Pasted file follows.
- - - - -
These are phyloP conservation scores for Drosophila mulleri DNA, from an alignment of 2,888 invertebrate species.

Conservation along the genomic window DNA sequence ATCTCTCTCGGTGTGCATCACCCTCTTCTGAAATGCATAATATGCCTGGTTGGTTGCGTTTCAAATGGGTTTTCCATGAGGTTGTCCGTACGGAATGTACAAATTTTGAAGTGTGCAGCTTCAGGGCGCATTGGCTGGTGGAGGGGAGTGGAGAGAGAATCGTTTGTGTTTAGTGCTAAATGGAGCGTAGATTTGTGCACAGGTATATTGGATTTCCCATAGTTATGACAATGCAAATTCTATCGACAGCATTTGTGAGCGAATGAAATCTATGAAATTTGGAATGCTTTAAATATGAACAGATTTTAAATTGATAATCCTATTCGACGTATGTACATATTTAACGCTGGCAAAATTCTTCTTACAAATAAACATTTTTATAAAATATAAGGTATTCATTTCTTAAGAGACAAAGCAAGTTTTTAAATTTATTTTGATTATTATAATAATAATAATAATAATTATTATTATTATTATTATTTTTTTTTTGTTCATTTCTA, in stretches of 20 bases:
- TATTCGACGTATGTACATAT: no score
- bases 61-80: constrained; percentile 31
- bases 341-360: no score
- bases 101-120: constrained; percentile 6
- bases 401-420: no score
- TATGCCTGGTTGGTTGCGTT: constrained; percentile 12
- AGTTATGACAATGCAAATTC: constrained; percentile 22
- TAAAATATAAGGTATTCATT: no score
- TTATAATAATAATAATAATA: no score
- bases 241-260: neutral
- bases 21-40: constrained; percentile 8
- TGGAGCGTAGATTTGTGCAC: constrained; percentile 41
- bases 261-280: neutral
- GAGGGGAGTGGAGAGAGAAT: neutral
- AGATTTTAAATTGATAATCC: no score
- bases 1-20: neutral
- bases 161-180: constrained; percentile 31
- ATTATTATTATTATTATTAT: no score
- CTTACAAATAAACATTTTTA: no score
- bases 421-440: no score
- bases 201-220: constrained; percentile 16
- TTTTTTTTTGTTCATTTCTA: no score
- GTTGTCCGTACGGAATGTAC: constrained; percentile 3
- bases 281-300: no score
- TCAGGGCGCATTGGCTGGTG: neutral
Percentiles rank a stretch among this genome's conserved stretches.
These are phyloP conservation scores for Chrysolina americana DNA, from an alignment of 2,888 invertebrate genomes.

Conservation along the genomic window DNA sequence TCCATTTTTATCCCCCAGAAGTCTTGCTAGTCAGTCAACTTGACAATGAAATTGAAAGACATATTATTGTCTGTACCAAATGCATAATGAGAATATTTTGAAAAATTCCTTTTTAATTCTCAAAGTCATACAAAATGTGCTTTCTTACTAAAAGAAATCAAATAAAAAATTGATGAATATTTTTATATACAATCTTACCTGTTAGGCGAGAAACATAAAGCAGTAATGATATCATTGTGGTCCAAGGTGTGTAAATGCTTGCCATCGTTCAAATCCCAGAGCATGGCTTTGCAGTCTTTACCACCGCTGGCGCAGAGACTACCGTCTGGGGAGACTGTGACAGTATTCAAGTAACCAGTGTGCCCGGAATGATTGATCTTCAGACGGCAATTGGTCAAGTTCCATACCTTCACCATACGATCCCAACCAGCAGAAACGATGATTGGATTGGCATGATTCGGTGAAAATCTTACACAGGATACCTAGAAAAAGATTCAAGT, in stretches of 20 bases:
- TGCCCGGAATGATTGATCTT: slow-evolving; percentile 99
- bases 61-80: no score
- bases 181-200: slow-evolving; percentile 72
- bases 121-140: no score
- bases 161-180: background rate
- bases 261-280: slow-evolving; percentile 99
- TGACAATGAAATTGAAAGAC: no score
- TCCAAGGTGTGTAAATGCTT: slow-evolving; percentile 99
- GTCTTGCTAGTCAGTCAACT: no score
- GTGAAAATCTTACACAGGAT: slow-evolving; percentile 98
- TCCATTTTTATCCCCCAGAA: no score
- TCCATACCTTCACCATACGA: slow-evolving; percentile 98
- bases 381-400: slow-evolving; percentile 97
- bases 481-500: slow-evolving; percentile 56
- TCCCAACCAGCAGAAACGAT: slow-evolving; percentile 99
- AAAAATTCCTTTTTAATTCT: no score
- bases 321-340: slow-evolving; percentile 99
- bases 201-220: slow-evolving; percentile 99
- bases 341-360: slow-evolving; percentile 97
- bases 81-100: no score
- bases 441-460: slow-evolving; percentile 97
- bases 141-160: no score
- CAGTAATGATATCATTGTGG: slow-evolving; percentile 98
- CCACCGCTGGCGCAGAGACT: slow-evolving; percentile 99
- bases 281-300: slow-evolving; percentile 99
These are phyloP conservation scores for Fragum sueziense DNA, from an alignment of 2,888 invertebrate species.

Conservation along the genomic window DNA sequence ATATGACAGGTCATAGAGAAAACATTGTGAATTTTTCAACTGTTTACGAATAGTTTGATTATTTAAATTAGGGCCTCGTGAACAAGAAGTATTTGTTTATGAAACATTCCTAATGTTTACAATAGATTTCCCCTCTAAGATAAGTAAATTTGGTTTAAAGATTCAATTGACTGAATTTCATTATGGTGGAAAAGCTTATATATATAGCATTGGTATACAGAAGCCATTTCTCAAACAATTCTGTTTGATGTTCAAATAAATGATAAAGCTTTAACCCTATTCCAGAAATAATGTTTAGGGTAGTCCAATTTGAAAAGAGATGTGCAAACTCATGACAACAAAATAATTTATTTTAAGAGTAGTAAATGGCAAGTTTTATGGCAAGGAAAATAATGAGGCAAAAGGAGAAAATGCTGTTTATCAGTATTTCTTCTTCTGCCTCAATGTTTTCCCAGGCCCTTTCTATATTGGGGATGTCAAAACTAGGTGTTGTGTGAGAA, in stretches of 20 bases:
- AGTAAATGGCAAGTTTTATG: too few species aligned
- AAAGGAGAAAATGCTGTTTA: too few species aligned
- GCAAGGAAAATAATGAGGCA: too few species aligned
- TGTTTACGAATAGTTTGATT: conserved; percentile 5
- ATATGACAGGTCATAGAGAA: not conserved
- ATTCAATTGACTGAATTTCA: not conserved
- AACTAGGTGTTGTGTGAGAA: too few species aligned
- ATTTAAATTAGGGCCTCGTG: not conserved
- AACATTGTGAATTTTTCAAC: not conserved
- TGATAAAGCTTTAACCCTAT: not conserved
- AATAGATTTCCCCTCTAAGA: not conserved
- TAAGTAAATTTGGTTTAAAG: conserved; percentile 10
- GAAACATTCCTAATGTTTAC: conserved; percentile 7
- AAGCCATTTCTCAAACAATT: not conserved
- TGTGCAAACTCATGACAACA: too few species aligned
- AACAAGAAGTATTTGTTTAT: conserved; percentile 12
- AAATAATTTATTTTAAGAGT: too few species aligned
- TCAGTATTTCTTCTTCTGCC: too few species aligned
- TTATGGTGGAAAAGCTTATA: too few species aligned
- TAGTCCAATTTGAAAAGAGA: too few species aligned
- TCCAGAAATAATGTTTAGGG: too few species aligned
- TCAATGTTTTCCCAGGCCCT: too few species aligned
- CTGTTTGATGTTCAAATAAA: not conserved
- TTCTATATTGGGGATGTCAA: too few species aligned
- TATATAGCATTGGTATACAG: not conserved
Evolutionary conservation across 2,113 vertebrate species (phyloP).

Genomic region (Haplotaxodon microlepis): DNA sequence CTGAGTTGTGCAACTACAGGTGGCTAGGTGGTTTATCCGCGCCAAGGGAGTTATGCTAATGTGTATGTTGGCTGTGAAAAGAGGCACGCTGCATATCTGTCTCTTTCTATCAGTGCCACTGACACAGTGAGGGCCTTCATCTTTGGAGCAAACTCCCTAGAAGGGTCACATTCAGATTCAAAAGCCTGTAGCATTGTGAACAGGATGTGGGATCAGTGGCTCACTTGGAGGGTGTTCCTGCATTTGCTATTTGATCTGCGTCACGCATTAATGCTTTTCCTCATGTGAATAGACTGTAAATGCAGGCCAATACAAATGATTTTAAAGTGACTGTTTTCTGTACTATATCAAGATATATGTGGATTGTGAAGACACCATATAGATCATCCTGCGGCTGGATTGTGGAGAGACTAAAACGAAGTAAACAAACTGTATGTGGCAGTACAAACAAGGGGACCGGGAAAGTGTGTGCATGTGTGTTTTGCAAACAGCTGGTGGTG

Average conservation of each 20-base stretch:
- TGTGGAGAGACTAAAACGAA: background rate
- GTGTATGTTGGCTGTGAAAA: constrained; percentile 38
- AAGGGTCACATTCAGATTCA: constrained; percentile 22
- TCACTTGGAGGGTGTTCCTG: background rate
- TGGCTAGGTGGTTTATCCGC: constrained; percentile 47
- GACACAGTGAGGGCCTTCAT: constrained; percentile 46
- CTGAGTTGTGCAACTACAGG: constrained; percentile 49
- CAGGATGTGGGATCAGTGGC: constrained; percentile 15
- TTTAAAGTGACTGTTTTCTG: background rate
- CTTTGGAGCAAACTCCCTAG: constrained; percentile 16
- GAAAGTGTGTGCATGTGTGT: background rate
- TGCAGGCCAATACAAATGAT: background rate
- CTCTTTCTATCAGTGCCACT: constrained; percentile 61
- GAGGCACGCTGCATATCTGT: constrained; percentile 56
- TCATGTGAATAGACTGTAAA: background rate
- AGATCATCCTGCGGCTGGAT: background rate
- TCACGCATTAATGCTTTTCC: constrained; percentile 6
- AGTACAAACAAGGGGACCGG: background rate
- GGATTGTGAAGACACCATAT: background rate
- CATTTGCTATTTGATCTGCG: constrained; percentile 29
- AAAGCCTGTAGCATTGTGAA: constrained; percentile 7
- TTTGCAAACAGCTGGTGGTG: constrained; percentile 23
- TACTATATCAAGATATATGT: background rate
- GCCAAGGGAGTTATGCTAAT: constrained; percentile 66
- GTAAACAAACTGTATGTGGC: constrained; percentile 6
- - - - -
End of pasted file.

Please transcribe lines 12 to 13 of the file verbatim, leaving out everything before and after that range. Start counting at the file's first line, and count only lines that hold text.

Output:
- bases 241-260: neutral
- bases 21-40: constrained; percentile 8